Liston, sitting with Greenberg’s immediate family, said it felt like “a dream” days after the big event.
“I think it was a dream for Adam. Adam’s family and myself,” said Liston. “Here we are on Friday and I just still can’t believe it happened. Everything was just so amazing, that it’s almost indescribable. It felt like a dream.”
Spending so much time with Greenberg, his wife, Lindsay, his parents, Mark and Wendy and his brothers and sisters makes Liston feel like a part of the family. He savored the moment, along with the family, as Greenberg walked up to the plate.
“We were all just so excited,” reminisced Liston. “We were all on our feet, jumping up and down. I think we were all nervous, but I think it was more nervous energy. We were more excited, than nervous.
“We were just so proud of him. I’ve never been so proud to see a person walk up to the plate - #10 Greenberg on his back.,” said Liston. “When he was walking up to the plate I felt like we’d already won the World Series.”
He concurred with Greenberg that this one at bat was not about hitting a homerun or proving his hitting prowess, it was about getting a second chance. “The whole week leading up to it was, ‘It’s not what happens at the up bat, it’s just walking up there,’” said Liston. “Our team that helped with this campaign, we felt just him stepping up to the plate was a win.”
Back home Tyler was watching and was thinking the exact same thoughts. “I don’t think it mattered whether he struck out or hit a home run,” said Tyler. “The big accomplishment was getting that at bat. Adam’s professionalism and class throughout the One At Bat campaign, was great.”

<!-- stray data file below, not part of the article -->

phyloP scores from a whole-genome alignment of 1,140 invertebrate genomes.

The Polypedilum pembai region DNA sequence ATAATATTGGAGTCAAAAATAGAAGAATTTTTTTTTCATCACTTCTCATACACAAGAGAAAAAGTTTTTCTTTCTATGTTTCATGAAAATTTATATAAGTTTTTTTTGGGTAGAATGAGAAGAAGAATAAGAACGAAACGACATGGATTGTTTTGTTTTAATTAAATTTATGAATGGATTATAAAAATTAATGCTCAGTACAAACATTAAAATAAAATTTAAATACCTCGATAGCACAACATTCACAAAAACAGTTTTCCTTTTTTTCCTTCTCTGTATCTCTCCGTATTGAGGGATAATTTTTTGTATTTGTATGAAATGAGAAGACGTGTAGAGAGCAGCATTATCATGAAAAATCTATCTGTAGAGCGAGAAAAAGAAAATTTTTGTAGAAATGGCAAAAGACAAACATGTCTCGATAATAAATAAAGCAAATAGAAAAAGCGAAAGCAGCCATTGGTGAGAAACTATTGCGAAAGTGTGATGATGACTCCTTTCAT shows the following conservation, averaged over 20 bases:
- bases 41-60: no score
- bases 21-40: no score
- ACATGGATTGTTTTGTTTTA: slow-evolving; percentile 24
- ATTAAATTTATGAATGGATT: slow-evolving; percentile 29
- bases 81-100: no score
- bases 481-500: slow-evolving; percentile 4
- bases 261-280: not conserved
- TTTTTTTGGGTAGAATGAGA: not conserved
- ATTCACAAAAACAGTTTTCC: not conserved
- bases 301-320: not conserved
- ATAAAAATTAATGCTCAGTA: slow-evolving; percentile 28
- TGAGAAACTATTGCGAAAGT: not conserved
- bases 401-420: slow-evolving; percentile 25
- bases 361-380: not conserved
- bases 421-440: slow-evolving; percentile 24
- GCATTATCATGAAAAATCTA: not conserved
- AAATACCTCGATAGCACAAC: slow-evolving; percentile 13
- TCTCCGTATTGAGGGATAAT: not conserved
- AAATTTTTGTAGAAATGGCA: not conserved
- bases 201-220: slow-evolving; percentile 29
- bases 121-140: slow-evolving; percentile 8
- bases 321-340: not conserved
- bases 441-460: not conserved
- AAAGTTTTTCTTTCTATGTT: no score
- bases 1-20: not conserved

Swinging hard at two of R.A. Dickey’s knuckleball pitches Greenberg struck out. “He’s the best pitcher in baseball and he’s the only pitcher that throws a knuckleball,” said Greenberg. “Not only is he a knuckleballer, but he’s the best at what he does.”
Yet, in keeping with his optimistic demeanor Greenberg looked at this as a positive opportunity and walked away from the plate smiling from ear to ear.
“He beat me, but I didn’t feel overmatched,” said Greenberg. “I didn’t feel like I didn’t have a chance.
“If you’re going to do something like what I did, why not go at it and face THE best,” said Greenberg. “Because in life you never know what your going to be presented with and I’m certainly not going to back down from any challenge; so even though I’ve never hit anyone as good as him that’s the best way to go about it!”
Facing a pitcher the caliber of Dickey did not go unnoticed by baseball fans, including Tyler. “I thought the at bat Adam had was great. Unfortunately, he did have to face R.A. Dickey, the strikeout leader this year. Hitting a knuckleball is a tough thing to do.”
How tough is it? What’s it like to see a knuckleball coming at you? “Imagine…not being able to control your eyes,” said Greenberg. “Imagine seeing something that you think is suppose to be there and it doesn’t have any spin or rotation and then it literally just dances, it drops. It jolts to the right, it jolts to the left, it takes off and drops three feet sometimes. It’s really, really, it’s a sight to see.”
‘One At Bat’ will eventually be a documentary and for both Greenberg and Liston it is a story worth telling. “What was also cool for me, being a part of it, was knowing that this part of my life I’ll not only be able to keep and cherish forever but also share with a lot of other people,” said Greenberg.
“As you have seen and so many others have also seen, the overwhelming positive spin it has brought on with this story - the optimism and power of people and the power of the human spirit and working together. It’s something I’m excited to be able to share!”
The enthusiasm at Marlins Park is just one indication that there are a lot of people who are waiting to watch the outcome.
“Every time I got up from my seat it was fans coming up with handshakes and hugs,” said Liston. “Literally I couldn’t walk ten feet without being hugged by somebody, stopped by somebody. It just shows how people can relate and rally behind the story of Adam Greenberg.”